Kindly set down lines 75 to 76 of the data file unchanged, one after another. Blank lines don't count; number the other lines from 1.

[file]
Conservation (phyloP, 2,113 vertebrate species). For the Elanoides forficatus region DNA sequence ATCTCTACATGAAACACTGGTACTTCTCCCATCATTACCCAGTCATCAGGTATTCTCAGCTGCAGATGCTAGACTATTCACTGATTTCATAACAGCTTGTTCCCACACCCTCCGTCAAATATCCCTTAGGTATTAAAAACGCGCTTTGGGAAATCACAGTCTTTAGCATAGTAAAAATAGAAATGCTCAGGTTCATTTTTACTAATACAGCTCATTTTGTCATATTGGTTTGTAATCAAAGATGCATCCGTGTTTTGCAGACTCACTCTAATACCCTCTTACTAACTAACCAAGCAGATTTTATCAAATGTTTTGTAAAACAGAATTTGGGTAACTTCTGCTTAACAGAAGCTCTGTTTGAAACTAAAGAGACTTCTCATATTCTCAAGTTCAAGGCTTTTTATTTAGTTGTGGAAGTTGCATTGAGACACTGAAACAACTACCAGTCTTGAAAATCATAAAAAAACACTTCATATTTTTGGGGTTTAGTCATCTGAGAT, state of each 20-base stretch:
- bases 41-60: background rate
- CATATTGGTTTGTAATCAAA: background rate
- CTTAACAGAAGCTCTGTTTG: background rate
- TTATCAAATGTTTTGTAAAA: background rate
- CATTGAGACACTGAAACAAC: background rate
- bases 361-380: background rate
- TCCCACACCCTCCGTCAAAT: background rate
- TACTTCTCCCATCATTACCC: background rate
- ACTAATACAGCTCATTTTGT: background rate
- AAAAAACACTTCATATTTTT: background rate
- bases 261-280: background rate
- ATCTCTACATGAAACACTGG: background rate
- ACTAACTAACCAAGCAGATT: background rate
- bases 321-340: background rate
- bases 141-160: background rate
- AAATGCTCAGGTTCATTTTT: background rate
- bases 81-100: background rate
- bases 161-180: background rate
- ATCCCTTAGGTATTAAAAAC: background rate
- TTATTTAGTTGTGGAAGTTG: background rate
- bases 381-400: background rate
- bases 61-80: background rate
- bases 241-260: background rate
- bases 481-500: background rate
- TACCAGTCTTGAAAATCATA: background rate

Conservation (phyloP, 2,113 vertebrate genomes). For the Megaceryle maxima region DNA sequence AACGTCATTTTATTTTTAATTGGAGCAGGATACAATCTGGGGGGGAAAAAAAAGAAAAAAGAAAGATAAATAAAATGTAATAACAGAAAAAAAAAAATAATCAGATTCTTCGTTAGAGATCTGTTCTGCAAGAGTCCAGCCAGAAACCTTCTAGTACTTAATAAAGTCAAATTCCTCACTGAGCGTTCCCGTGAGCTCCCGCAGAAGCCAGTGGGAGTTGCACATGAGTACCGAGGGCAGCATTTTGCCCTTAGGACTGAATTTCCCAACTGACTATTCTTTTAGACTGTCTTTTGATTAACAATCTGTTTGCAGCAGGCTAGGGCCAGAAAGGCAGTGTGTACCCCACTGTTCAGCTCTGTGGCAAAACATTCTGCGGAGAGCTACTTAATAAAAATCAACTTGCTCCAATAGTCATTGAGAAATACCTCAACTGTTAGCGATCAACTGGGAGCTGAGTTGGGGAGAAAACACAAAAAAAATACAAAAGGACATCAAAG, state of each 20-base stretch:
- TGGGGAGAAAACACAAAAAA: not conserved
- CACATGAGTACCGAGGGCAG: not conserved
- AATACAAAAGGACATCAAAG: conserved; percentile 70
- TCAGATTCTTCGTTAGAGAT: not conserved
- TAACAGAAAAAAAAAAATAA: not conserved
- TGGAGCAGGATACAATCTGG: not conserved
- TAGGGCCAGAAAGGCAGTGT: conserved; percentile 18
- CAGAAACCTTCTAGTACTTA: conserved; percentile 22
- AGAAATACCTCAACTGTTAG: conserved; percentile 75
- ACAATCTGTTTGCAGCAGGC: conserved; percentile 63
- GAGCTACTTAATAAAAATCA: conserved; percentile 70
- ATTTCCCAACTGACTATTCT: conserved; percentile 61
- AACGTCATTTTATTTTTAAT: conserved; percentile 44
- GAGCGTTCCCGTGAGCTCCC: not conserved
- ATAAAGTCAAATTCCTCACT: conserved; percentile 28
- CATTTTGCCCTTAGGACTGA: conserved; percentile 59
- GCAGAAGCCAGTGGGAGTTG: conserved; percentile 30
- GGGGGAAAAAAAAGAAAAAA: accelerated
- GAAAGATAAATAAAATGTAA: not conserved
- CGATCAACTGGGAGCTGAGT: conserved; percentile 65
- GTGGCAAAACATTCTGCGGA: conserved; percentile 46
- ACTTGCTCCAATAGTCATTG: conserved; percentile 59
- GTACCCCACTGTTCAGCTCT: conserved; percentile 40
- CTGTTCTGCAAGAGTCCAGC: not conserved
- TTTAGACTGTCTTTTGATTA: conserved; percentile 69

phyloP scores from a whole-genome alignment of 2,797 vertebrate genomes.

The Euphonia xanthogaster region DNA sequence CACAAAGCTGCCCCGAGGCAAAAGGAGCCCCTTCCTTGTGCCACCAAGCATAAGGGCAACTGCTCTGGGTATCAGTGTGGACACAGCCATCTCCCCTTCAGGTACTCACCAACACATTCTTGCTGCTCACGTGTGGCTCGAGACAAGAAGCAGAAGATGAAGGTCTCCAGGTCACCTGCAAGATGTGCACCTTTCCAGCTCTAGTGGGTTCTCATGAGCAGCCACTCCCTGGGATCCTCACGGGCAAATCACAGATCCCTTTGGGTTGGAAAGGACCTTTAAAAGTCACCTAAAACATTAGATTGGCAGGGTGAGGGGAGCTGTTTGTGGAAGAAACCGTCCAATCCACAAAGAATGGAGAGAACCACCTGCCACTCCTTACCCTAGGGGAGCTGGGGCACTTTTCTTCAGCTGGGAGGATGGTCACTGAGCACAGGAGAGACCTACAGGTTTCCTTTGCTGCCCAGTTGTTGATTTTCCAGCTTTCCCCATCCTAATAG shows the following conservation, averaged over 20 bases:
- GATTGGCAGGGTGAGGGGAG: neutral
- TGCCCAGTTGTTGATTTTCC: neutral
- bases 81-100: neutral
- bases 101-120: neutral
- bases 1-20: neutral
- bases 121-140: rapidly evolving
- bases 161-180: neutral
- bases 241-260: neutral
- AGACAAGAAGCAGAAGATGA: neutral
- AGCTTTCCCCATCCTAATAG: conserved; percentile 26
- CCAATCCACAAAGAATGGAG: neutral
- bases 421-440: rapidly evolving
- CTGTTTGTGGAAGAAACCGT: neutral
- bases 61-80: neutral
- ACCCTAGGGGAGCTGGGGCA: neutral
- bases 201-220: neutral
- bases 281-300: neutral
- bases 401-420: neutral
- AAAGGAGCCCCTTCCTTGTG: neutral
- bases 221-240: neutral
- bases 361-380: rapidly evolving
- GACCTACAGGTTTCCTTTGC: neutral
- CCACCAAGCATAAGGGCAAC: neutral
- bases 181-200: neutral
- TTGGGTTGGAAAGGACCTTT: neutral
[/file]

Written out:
- bases 361-380: rapidly evolving
- GACCTACAGGTTTCCTTTGC: neutral